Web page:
I was excited to try these trendy running shoes—but they were a let down
There are brands I love, and then there are brands I love. One that falls into the latter category is Veja. I first discovered the French footwear retailer via Meghan Markle, who wears its sneakers on the regular. And if a pair of Veja sneakers gets me one metaphorical step closer to meeting my own Prince Harry, I was willing to buy them.
Buy them, I did—two pairs, in fact. The sleek Esplars are my “fancy” sneakers, which I wear to bars and on dates—not with Prince Harry, sadly—while the chunkier V-10s are my “casual” sneakers, which I wear almost every day to the gym. I’ve become somewhat of a Veja evangelist, telling everyone I know—and even some I don’t (hello, random stranger at the squat rack!)—how much I love the shoes.
So when I had the opportunity to test out Veja’s popular running shoes, how could I say no? I might not run, but I work out daily, walk upwards of 10,000 steps a day—I live in downtown Baltimore—and, as mentioned, am obsessed with all things Veja. Would the Veja Condor live up to its predecessors—and be worth its $170 price tag? I was certain it would, but needed to see for myself.
What I like about the Veja running shoes
The moment I took the shoes out of the box, I was not prepared for how lightweight they were, at least in comparison to my other Vejas. The Condors weigh 11 ounces—my V-10s weigh over a pound. Wearing the Condors felt like wearing a heavier sock—they may not be as light as some Nike running shoes, but they’re lighter than the average sneaker.
I also like the upper’s breathable mesh. I wore these shoes for multiple 45- to 60-minute walk/runs in 90-degree heat and, while my feet were sweaty, they weren’t swampy or overheated. The mesh allowed my feet to air out as I walked and ran and the shoes dried within 30 minutes of taking them off.
The foam sole provides ample cushioning, too, so my feet felt well supported during all of my activities. I didn’t experience any pain or blistering, and I could wear them for hours on end without any discomfort. Rather than feeling like I was pounding pavement, I felt like I was running around on a squishy floor, which was much appreciated. The laces stayed tightly tied and the collar provided more than enough support for my ankles so I never felt unstable.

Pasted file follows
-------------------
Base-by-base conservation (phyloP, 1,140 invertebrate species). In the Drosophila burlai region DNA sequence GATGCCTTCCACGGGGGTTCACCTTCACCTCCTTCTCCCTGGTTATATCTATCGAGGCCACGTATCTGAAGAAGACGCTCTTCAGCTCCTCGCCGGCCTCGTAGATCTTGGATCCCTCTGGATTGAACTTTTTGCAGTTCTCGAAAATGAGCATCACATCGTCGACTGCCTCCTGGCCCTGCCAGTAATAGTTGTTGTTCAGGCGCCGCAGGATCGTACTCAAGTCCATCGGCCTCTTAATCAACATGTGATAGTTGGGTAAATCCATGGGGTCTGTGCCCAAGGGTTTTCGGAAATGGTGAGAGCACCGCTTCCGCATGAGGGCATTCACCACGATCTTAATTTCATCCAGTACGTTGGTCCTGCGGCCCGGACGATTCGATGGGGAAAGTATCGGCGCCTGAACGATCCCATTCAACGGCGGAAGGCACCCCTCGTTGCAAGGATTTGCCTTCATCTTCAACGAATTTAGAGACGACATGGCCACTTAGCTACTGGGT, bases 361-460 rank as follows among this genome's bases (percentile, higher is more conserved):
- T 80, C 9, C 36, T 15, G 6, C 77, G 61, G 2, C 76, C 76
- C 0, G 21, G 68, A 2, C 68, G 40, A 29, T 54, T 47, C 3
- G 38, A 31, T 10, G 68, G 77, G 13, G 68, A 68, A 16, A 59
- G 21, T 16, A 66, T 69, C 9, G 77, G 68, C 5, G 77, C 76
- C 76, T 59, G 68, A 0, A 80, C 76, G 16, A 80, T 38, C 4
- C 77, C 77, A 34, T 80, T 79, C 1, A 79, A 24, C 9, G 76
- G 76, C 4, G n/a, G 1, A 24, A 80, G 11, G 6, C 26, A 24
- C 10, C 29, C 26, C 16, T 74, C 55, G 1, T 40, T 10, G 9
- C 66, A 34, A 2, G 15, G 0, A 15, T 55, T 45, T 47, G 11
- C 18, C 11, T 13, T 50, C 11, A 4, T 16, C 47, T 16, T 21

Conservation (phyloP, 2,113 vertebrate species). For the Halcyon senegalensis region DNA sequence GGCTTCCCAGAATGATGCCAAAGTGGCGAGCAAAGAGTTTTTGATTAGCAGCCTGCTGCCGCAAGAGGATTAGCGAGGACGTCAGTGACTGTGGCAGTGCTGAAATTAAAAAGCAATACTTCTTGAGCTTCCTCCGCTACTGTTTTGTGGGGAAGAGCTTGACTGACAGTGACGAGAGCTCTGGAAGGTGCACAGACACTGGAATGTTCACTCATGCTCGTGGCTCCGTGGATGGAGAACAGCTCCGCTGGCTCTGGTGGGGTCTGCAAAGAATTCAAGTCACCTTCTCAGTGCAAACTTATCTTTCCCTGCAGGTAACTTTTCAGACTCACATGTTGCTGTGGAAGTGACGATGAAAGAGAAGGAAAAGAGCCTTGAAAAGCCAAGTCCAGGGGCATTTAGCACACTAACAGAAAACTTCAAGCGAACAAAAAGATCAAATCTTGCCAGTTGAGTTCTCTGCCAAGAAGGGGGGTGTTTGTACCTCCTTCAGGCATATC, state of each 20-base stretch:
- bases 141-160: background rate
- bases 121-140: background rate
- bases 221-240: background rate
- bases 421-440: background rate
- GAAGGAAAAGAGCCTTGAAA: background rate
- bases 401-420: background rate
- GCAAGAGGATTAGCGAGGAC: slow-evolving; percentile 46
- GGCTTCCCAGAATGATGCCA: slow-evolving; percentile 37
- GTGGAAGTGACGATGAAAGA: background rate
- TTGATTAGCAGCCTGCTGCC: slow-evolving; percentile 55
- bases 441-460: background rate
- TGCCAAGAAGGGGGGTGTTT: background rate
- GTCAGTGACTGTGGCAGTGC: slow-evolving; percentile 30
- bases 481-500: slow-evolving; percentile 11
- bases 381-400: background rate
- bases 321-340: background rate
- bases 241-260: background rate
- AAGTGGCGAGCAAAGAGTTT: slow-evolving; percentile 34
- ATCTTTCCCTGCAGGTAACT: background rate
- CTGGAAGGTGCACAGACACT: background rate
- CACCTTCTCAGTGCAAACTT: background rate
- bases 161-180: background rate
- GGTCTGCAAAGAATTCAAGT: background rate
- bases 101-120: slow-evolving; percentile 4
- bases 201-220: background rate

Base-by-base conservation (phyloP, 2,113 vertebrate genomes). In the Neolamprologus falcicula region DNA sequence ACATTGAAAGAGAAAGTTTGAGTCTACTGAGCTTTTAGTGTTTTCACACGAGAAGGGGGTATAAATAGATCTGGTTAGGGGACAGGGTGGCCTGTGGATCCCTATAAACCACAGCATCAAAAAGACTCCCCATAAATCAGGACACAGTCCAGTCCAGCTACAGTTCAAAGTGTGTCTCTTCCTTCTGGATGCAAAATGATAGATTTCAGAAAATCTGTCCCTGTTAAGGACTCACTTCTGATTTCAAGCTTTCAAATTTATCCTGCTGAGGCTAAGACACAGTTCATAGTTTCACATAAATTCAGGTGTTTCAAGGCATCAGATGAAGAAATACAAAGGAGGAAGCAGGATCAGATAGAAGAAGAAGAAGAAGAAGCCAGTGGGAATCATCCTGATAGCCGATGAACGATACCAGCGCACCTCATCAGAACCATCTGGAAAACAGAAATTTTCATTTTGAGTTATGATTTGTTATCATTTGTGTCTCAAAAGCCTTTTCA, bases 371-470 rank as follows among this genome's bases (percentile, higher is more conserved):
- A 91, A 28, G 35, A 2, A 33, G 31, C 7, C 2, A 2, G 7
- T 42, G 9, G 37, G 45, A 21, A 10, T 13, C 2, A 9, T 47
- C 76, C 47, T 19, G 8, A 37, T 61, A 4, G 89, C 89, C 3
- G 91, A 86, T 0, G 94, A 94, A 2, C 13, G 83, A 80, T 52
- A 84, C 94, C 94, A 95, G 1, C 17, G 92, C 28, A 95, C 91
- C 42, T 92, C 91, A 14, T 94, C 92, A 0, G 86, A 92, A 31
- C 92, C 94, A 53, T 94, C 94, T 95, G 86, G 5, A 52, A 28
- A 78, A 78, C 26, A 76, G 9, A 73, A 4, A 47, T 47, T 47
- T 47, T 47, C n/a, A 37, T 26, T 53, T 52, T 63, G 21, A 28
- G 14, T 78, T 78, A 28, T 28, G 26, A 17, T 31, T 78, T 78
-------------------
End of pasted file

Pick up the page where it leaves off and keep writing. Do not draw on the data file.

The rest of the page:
I got the shoes in the limited-edition Jolie Foulee style, which is inspired by the popular French runner and features a vibrant purple/teal gradient across the upper. I love the colorful design and the way it contrasts with the bright white sole and Veja’s signature “V” on the side. The shoes are sleek and look crisp and clean.
Another highlight of the Condor running shoe is Veja’s efforts at sustainability. Veja claims this shoe is made entirely of recycled materials. The mesh and lining are made of recycled plastic bottles while the sole is made of recycled rubber. If eco-friendly fashion is something you’re interested in or passionate about, this could be a big draw.
What I don’t like about the Veja running shoes
I ordered the Condor shoes in a size 9, a half-size up from my usual 8.5. (I prefer my sneakers to err on the looser side.) I expected them to be roomy—but I found them tight. It took me a solid five minutes of adjusting the laces to even be able to stuff my foot inside. The shoes loosened up after a few wears, but for the first couple of times, they felt much smaller than a size 9.
The Condors also have a very thick sole, at just over one inch high. I’m all for chunky shoes, but I’m not sure I want a noticeable platform when I’m running or power walking. Scratch that—I know I don’t want that. I wasn’t a big fan of the added height of the sole despite the fact that it provides extra cushioning. It was a little much for me.
Are Veja running shoes worth buying?
I want to say that everything from Veja is 1,000% worth buying—because up to this point, it has been. And while I don’t hate the Condor running shoes, I don’t love them either. Most of this is due to personal preference: I like a looser fit and a lower sole. If you prefer something snugger and more elevated, I have nothing negative to say about these. They’re comfy and lightweight and look stylish—they come in a variety of colors, from the bright ombre pair I own to more minimalist ivory and black options.
That said, at $170 per pair, they’re much more expensive than the average running shoe. And given that I’m not obsessed with them—and that they have a few fit and performance issues—I’m not sure they’re worth spending the extra money on.
Prices were accurate at the time this article was published but may change over time.